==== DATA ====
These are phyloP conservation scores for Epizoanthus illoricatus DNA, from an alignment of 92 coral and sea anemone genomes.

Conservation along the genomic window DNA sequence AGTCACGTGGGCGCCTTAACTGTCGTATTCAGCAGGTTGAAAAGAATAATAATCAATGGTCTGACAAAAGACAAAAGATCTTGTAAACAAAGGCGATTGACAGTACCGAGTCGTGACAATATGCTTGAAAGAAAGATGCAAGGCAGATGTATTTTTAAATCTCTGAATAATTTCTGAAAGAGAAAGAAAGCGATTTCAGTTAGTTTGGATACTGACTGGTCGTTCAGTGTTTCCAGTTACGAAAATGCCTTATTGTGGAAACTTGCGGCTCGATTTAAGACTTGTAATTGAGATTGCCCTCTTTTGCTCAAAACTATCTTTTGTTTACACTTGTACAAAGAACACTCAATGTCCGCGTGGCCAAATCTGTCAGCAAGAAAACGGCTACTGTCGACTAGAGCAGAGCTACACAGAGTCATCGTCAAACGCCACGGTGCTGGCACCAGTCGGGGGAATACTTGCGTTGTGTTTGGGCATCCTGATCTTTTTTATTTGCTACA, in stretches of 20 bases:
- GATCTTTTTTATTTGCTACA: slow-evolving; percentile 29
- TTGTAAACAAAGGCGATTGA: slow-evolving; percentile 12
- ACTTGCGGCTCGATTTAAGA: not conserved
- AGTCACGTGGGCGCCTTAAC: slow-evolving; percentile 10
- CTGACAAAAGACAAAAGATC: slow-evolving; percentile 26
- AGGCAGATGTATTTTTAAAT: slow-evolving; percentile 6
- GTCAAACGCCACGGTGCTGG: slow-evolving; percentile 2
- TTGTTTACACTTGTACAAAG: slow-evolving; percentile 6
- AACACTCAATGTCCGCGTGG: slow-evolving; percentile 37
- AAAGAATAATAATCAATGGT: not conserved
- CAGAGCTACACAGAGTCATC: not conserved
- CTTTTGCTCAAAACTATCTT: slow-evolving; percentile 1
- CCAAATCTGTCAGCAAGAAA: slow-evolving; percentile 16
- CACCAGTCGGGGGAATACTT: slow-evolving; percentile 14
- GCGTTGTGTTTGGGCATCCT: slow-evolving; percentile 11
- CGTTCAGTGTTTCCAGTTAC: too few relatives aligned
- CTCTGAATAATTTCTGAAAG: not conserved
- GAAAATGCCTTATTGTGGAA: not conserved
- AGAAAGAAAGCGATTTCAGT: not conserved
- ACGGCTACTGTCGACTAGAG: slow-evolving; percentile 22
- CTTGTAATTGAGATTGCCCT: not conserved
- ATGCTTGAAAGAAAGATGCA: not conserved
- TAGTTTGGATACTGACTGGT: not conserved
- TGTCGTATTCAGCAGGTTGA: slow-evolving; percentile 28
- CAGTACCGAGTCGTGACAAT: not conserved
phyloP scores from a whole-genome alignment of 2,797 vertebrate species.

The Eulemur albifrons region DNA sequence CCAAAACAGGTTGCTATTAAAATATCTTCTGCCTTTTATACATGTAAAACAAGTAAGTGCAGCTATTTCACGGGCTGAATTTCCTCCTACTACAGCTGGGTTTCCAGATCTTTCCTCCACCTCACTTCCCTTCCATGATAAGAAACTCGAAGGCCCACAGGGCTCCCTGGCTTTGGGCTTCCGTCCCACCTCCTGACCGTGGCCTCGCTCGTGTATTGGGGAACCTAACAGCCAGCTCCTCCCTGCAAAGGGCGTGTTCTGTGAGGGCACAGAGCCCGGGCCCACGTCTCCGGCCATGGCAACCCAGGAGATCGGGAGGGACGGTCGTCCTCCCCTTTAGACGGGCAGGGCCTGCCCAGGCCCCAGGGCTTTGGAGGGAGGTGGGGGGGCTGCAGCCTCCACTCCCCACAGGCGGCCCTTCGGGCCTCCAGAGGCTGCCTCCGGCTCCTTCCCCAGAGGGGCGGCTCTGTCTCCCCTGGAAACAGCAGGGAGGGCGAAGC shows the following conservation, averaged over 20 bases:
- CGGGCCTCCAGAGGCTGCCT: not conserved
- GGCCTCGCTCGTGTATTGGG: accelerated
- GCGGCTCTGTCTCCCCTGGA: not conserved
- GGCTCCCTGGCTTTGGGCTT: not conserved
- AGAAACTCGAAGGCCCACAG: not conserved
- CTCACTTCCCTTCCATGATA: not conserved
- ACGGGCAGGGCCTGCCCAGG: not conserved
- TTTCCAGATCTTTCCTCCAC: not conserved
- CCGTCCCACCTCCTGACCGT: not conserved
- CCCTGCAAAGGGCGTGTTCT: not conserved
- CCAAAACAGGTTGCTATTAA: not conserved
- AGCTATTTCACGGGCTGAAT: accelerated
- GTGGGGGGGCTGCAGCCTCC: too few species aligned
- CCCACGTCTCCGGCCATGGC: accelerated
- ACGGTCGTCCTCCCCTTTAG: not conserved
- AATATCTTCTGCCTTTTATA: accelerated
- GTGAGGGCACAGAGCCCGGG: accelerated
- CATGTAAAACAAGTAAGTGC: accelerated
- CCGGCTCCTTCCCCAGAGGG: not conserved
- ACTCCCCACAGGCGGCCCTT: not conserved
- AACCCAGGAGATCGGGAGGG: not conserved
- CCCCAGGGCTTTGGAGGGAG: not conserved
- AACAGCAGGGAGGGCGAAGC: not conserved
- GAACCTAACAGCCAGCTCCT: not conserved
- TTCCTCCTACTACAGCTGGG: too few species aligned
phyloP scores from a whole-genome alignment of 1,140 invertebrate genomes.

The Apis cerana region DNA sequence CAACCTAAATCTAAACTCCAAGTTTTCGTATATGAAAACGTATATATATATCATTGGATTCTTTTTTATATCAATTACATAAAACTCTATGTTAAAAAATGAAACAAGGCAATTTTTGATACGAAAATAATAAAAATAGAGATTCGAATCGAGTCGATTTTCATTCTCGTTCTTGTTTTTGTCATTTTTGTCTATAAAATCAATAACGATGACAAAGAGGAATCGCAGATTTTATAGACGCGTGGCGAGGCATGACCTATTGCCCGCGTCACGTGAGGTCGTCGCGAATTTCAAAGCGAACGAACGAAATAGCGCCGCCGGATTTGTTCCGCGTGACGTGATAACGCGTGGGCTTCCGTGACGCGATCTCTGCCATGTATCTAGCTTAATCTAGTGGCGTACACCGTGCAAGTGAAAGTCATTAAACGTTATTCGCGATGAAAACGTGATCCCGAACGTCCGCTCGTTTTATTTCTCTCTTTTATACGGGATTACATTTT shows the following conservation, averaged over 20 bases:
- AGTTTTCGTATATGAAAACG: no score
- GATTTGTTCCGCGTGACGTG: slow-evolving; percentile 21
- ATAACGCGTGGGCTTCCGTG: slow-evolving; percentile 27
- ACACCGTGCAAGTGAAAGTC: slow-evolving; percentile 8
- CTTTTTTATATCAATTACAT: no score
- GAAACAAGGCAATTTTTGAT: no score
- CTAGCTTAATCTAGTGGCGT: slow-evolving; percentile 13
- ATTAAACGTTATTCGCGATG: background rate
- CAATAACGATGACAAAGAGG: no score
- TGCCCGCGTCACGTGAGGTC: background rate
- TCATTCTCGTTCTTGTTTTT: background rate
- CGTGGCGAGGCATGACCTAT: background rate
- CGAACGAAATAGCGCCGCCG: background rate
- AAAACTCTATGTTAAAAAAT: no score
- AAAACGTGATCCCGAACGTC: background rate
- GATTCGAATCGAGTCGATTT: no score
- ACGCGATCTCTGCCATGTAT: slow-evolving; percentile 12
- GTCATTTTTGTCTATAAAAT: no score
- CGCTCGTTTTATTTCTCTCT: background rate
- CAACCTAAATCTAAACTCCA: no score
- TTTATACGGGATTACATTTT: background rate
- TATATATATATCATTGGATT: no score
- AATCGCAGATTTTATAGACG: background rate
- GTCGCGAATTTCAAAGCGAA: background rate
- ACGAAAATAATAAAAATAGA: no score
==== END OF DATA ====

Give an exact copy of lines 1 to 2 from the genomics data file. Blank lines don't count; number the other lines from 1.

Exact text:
These are phyloP conservation scores for Epizoanthus illoricatus DNA, from an alignment of 92 coral and sea anemone genomes.

Conservation along the genomic window DNA sequence AGTCACGTGGGCGCCTTAACTGTCGTATTCAGCAGGTTGAAAAGAATAATAATCAATGGTCTGACAAAAGACAAAAGATCTTGTAAACAAAGGCGATTGACAGTACCGAGTCGTGACAATATGCTTGAAAGAAAGATGCAAGGCAGATGTATTTTTAAATCTCTGAATAATTTCTGAAAGAGAAAGAAAGCGATTTCAGTTAGTTTGGATACTGACTGGTCGTTCAGTGTTTCCAGTTACGAAAATGCCTTATTGTGGAAACTTGCGGCTCGATTTAAGACTTGTAATTGAGATTGCCCTCTTTTGCTCAAAACTATCTTTTGTTTACACTTGTACAAAGAACACTCAATGTCCGCGTGGCCAAATCTGTCAGCAAGAAAACGGCTACTGTCGACTAGAGCAGAGCTACACAGAGTCATCGTCAAACGCCACGGTGCTGGCACCAGTCGGGGGAATACTTGCGTTGTGTTTGGGCATCCTGATCTTTTTTATTTGCTACA, in stretches of 20 bases: